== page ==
Quantum Superpositions and the First Virtue: Reviews

Quantum Superpositions and the First Virtue: Reviews

On July 6, 2000, Dr. Damian Conway of Monash University, Australia, presented a talk entitled Quantum Superpositions and the First Virtue to E-SPUG (the Eastside Seattle Perl Users Group).

Comments by Tim Maher and David Patterson follow below.

Tim says: The following blurb was not meant so much as a review, but rather a recommendation to others to attend this great talk if they get the opportunity; hence the emphasis on motivation rather than divulging details.

You surely won't want to miss Damian's talk on "Quantum Superpositions and the First Virtue", in which he provides a hilarious review of the zany notions of Quantum Physics, and then shows a Perl module that implements a "superposition" as a scalar existing simultaneously in "parallel universes", along with some associated operators (e.g., any() and all() ). He then demonstrates how this programming platform lends itself to absurdly simple solutions to classic problems formerly associated with cumbersome algorithms (e.g., factoring huge numbers, searching for primes, and searching lists of strings for the longest common substring).

Tim Maher

David Patterson writes:

What happens when you cross Perl with Quantum Physics (and is it dangerous)? Of course, it depends on who is doing the crossing! Well, it seems that recently Dr. Damian Conway, of Monash University, Australia did some serious thinking about this subject and may have "tunnelled his way outside of the box" into some very interesting and important results. Important enough to possibly advance the field of parallel computing. And, serious enough that the US Government worried (at least temporarily) over whether or not to classify those results as "munitions". In any case, Dr. Conway abstracts the idea of Quantum Superposition into an elegant and useful new form of set theory, complete with its own operations and functions. And just because he could, he wrote a new perl module to demonstrate it! With this new set theory, it is astonishingly easy to represent complex mathematical algorithms in simple, elegant, non-iterative notation. Non-trivial algorithms like finding LCDs, factoring large numbers, finding huge prime numbers (oops, Security Alert!!), etc... But the key idea here is conveyed by the phrase "non-iterative". Is it possible to solve such problems without iterative loops? And how is this related to the Quantum Superposition theory and the field of parallel computing? For the answers, you won't want to miss Dr. Conway's lively and entertaining talk on "Quantum Superpositions and the First Virtue".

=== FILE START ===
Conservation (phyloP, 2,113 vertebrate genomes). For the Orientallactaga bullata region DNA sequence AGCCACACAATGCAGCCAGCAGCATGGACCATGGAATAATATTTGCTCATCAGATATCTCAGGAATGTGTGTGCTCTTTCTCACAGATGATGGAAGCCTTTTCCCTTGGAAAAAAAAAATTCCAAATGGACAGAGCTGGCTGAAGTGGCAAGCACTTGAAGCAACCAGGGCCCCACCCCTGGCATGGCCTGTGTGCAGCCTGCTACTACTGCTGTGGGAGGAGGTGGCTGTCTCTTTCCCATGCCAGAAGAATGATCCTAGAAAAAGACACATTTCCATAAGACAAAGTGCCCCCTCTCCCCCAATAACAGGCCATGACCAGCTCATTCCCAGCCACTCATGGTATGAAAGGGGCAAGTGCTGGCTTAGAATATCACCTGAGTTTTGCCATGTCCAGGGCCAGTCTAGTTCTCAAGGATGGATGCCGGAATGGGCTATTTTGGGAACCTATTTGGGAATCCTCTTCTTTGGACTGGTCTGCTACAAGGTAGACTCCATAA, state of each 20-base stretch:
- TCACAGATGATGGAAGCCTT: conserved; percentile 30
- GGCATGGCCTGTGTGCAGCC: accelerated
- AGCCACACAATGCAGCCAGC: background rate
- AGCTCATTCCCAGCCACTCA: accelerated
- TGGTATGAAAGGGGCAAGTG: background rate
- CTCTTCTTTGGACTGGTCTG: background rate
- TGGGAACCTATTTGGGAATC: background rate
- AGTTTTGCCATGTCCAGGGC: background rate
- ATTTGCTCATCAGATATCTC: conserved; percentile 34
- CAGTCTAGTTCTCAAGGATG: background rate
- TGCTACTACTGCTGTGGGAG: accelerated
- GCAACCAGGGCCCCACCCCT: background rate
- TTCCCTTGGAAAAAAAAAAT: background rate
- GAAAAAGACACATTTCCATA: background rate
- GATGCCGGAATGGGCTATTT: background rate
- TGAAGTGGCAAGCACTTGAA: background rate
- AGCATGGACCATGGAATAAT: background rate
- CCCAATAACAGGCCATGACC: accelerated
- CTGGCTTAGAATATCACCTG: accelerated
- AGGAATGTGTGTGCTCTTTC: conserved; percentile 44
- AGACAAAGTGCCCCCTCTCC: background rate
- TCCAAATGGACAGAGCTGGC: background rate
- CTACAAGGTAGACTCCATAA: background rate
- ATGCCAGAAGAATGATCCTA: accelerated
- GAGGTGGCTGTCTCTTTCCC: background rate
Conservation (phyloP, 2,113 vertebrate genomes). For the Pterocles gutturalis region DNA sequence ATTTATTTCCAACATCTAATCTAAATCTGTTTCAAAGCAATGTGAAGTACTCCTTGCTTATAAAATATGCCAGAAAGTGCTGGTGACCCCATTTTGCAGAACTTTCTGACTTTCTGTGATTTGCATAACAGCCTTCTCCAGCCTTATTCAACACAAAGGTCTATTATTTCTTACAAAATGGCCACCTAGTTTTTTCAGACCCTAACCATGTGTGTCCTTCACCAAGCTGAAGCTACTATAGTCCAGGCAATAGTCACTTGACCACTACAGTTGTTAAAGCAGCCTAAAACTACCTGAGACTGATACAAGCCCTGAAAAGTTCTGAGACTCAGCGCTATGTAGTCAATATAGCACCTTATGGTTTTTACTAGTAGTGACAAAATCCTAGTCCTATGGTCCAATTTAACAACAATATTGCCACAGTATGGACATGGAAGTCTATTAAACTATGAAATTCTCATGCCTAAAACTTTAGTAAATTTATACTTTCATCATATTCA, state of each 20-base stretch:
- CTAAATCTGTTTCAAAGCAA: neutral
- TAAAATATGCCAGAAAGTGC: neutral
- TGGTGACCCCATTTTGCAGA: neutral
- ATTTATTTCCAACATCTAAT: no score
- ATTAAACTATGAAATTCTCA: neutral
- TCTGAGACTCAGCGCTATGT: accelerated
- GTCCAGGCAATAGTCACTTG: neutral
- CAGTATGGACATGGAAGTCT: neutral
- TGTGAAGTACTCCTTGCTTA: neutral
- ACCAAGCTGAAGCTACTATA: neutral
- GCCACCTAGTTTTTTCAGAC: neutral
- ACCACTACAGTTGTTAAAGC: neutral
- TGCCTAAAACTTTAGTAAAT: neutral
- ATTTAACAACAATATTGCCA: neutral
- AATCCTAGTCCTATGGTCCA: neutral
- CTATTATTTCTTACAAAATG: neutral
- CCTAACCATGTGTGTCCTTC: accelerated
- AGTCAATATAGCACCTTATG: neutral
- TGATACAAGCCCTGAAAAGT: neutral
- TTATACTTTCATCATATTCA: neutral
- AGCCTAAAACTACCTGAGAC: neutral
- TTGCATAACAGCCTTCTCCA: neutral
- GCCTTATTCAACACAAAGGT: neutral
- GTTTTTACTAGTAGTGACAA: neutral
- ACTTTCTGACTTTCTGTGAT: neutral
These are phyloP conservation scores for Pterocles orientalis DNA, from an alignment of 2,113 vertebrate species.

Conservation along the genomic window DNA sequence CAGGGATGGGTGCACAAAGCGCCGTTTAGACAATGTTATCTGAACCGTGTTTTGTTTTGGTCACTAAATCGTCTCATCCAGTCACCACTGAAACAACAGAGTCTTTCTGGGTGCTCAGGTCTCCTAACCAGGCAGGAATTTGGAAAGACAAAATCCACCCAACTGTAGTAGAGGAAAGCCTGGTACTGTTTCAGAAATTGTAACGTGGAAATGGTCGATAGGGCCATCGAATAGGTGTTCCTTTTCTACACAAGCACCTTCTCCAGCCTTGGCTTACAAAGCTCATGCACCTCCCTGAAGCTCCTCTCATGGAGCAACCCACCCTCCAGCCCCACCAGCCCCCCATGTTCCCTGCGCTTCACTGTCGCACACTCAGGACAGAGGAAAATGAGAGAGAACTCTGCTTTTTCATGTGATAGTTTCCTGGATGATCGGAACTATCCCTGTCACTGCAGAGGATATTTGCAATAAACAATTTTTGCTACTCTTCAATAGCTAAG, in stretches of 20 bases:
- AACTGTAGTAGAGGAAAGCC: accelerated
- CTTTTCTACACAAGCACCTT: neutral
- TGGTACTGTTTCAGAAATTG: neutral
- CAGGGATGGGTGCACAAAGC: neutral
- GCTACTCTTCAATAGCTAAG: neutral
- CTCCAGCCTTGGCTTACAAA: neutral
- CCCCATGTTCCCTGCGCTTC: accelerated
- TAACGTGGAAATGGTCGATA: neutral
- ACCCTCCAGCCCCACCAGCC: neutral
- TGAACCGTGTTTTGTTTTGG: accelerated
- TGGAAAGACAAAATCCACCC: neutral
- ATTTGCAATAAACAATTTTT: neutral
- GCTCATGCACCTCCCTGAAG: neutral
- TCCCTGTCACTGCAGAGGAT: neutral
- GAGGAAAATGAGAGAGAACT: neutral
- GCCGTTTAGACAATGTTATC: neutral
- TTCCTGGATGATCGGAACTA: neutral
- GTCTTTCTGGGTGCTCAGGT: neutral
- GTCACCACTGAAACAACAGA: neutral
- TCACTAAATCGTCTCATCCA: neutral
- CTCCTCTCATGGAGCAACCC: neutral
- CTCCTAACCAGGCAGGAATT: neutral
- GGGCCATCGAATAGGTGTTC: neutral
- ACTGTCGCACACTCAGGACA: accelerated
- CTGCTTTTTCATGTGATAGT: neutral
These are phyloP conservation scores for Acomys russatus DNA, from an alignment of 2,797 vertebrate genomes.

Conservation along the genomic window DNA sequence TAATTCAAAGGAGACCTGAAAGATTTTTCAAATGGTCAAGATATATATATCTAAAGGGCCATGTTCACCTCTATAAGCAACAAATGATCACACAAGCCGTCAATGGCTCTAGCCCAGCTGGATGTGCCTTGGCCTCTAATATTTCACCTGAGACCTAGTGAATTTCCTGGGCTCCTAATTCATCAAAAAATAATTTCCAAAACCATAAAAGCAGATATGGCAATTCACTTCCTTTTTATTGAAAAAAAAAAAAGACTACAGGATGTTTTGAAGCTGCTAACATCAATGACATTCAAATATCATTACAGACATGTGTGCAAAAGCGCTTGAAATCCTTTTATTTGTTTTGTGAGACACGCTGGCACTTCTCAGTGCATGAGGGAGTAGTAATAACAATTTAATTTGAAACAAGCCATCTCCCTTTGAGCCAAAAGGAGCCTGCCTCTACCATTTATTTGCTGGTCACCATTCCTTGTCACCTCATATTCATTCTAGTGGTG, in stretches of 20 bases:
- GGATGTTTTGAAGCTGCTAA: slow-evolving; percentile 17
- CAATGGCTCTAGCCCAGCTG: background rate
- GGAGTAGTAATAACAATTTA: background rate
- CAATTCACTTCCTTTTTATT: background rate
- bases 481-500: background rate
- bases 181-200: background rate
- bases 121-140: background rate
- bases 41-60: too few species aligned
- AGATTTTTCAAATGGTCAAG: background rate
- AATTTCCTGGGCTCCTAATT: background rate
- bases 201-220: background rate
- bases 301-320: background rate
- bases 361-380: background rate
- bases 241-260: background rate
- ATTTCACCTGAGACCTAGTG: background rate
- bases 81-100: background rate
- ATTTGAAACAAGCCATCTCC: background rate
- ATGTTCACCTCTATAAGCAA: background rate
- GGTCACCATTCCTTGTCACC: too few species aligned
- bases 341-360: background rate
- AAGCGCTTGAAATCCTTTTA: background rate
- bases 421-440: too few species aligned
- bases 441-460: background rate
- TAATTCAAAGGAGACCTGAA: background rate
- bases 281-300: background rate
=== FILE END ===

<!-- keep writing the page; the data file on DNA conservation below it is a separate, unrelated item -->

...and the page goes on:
David S. Patterson
Lucent Technologies

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